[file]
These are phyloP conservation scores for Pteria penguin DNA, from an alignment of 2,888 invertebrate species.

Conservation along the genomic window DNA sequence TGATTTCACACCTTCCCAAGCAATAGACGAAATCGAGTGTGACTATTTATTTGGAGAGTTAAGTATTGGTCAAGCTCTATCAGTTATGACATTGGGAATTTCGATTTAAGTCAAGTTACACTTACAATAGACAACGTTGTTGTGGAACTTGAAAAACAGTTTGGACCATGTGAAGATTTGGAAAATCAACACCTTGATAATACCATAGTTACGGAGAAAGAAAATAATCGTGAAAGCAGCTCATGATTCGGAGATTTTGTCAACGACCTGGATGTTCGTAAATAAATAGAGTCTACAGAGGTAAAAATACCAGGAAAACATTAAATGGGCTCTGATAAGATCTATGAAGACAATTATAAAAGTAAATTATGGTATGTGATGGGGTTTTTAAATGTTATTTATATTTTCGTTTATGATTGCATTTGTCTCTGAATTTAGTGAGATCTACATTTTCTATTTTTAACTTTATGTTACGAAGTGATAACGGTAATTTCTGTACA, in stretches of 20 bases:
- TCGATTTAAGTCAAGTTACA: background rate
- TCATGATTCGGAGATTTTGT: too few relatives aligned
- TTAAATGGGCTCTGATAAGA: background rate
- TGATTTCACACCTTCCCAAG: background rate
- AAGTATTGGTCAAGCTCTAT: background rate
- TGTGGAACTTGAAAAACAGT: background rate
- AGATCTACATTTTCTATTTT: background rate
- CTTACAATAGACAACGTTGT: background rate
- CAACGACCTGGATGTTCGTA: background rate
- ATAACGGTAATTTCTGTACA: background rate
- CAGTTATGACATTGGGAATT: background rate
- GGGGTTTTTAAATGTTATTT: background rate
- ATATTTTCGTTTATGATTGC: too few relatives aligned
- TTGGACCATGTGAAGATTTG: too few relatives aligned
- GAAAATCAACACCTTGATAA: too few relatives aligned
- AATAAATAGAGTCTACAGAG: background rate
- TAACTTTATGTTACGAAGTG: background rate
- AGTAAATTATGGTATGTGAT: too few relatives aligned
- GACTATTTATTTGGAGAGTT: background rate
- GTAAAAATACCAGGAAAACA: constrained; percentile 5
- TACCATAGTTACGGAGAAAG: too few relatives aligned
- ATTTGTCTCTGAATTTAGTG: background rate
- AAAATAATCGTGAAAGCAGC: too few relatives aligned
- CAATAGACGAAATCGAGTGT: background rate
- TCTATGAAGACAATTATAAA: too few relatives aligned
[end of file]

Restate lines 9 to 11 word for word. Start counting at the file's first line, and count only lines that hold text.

- AGATCTACATTTTCTATTTT: background rate
- CTTACAATAGACAACGTTGT: background rate
- CAACGACCTGGATGTTCGTA: background rate